MAD: Confidence to Aggression
It was the use of Nuclear weapon – doomsday machine – which brought an end to World War II. After the end of a total war initiated a limited war called cold war. It was between the communist block spearheaded by the USSR and capitalist block led by US. Both states were in the possession of nuclear weapon which prevented the two blocks from third world war. What was it which made such an adventure a herculean task on the part of either block? It was the concept of MAD. MAD stands for Mutually Assured Destruction. It was the fear of mutual suicide – which was made realistic by the presence of nuclear arsenals – which deterred USSR and US from taking any misadventure. The balance of terror succeeded in putting away the direct confrontation between Moscow and Washington D. C. until the end of cold war.
Proliferation begets proliferation. Apart from US and Russia, other states like France, UK, and China also acquired this dangerous and lethal nuclear technology. Proliferation didn’t stop there. It reached South Asia. The two sister-states of the former British Indian Empire – India and Pakistan – also got the nuclear technology through one way or other. Both states became nuclear weapon possessing states. And both are arch-rival since their independence in 1947 on the basis of Hindu India and Muslim Pakistan. Scot D. Sagon have proposed three models i.e. Security, Norms and Prestige model, to explicate the reason behind the desire of the states to build nuclear bomb. According to his analysis the pursuit of Indian nuclear program was because of the prestige. However, Pakistan made nuclear bomb solely due to security reasons to counter balance the already conventionally mighty cum nuclear equipped state of India.
Unlike cold war where due to the fear of mutual suicide both the superpowers avoided any direct conflict which might escalate into nuclear war, Pakistan and India got confidence to be more aggressive and bellicose. Having nuclear weapon in their arsenals both states became bold in waging conventional warfare against each other. Instead of abstaining the nuclear armed states, the presence of these lethal weapons provided confidence to adopt aggressive postures. Both states have left no stone unturned to wage a low level battle against each other. The deterrence theory has failed in case of India and Pakistan because since the achievement of nuclear weapons both states have carried out many offences. Right after the successful nuclear explosions in 1998, the Kargil episode happened. In 2001 India mobilized her whole war machinery to wage war against Pakistan in the aftermath of a terrorist attack on Indian parliament. Similarly Bombai attacks set the ground for war between the two states. Indian claimed surgical strikes as a response to militants attack at Uri which claimed the lives of 19 soldiers. Recently, in reaction to attack at Pulwama, Indian piolet crossed the line of control to retaliate and Indian officials claimed to have avenged the killing of 40 Indian soldier by eliminating the terrorist’s sanctuaries inside Pakistan. While Pakistani officials refuted the claim.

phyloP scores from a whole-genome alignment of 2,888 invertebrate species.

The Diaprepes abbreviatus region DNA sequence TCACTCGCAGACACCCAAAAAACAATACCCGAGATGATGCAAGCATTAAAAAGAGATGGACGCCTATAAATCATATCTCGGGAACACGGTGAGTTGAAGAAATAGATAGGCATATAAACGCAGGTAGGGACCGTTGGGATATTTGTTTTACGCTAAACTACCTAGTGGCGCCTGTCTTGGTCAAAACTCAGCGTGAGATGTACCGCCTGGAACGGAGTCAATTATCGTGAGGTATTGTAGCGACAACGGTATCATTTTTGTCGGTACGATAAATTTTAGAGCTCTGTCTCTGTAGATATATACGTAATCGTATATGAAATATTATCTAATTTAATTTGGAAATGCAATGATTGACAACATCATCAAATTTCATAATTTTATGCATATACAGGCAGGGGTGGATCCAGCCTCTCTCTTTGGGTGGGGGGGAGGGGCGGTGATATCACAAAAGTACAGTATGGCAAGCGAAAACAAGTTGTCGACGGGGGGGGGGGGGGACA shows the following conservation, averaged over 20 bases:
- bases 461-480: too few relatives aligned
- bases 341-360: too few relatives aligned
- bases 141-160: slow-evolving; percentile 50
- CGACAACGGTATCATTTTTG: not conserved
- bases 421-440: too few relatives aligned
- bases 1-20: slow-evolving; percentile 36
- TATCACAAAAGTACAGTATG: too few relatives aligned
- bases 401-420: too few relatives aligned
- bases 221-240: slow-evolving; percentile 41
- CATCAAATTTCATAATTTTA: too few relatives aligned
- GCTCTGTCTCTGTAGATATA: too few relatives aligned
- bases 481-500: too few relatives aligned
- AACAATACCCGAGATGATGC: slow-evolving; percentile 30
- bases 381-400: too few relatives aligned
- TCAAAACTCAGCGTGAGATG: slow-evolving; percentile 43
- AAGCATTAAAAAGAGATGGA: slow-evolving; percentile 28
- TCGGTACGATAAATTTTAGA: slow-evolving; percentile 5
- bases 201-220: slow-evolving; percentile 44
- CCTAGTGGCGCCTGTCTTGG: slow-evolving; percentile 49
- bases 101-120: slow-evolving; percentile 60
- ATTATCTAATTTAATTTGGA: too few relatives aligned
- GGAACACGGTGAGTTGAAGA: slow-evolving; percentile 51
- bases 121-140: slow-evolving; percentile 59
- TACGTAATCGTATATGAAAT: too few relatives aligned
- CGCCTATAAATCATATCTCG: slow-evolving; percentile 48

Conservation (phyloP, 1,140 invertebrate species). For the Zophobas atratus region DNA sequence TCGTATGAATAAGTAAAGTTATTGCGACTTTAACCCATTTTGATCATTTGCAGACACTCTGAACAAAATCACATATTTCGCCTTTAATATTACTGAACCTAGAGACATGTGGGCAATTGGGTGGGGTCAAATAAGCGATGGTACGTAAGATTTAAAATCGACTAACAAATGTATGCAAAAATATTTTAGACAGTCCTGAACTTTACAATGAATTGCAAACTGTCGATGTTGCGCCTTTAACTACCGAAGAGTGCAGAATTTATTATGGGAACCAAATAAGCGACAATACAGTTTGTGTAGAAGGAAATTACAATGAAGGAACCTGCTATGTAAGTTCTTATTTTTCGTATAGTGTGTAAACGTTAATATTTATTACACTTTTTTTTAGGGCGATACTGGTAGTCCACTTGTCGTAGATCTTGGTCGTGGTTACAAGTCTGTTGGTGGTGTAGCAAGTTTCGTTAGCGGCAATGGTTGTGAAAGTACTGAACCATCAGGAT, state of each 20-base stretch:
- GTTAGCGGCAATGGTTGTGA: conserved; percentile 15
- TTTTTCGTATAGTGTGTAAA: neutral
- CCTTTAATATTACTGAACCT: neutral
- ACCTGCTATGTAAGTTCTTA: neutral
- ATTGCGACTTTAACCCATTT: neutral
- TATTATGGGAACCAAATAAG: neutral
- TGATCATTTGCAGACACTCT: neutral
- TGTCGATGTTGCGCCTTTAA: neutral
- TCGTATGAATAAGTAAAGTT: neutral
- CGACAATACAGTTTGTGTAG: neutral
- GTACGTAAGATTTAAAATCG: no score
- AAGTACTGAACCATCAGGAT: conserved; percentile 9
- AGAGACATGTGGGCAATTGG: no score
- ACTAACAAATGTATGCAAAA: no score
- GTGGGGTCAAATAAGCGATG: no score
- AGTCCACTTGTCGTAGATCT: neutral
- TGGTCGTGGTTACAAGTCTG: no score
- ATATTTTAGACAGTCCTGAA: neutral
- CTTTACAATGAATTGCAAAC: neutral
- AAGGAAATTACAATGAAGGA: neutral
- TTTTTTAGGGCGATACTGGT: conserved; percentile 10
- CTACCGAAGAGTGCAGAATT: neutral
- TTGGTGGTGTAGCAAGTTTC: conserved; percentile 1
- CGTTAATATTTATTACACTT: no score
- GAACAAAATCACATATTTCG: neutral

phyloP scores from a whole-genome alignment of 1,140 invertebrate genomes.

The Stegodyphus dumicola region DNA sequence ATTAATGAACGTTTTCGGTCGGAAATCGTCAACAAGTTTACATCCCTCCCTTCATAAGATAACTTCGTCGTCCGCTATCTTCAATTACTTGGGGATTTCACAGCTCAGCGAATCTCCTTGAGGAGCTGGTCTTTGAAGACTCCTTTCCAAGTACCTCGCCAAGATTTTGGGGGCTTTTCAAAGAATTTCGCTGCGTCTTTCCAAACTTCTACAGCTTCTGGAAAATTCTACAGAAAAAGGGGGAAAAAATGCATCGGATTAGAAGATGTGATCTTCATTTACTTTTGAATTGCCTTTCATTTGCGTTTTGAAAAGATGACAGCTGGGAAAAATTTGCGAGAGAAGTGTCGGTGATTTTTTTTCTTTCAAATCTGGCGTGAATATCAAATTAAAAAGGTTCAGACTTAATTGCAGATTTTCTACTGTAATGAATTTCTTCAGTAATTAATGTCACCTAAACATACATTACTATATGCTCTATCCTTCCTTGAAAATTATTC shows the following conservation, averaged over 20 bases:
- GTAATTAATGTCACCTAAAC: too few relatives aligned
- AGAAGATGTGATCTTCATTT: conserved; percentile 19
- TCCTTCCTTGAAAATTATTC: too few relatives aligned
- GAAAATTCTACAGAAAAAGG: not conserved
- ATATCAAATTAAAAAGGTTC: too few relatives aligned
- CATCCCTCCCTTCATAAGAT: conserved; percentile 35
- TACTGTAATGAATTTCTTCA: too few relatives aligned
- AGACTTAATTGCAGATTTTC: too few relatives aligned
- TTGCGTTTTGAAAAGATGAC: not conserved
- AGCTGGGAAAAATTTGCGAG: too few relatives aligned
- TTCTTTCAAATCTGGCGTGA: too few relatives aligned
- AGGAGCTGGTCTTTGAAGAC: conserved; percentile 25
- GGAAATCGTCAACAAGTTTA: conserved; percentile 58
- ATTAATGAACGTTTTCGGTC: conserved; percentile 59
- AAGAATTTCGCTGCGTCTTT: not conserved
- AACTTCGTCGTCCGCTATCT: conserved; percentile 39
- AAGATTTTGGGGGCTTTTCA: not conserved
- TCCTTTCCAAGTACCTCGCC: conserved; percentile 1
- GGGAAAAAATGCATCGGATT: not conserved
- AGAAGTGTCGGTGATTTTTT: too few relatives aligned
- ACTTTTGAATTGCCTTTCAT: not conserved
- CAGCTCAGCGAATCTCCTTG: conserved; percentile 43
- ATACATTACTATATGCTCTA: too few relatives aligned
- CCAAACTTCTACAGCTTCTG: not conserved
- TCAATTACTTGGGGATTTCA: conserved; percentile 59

Pakistan’s use of sub-conventional warfare like proxies in Kashmir and India resulted in the Indian formulation of ‘Cold Start’ doctrine to counterbalance the Pakistan’s proxy moves. The doctrine delineated the response of the Indian against any proxy attack on the behalf of Pakistan. According to Cold Start doctrine, India would carry out quick conventional response in the event of terrorist attack. Hussain Haqqani writes in his book, Reimagining Pakistan, “Pakistna began developing low-yield, tactical battlefield nuclear weapons such as the Nasar missile, to provide flexible deterrence options, in response to India’s Cold Start doctrine”. The problem with tactical nuclear weapons is that they are made available to the ground troops which are prone to unauthorized, and misuse.
Looking at the above mentioned episodes of aggression and belligerency, it goes without saying that the theory of nuclear deterrence is simply not working in south Asia. Question arises, then what is it which stop the two nuclear states from ushering in the cold winter upon the region? The question is answered by Feroz Hassan Khan (Ex Brigadier National Command Authority), according to him it is the intervention of US that prevent to two states each time from going nuclear. Minus the intervention of US, the two states would escalate the conventional war into nuclear one. If it is so, consider a situation where US refused to mediate between the two states in time of a crisis? Or what if the response of Washington came late unexpectedly in the hour of crisis?
Military strategist both in Pakistan and India believe that they know the threshold between the conventional warfare and nuclear escalation. They are confident that they could maintain the balance between the low level instability and overall stability. But what they don’t know is that miscalculation, and misperception, can result in the low level instability dominating the overall stability, crossing the threshold, erasing the difference between conventional and nuclear warfare and ushering in the Nuclear Winter in the region.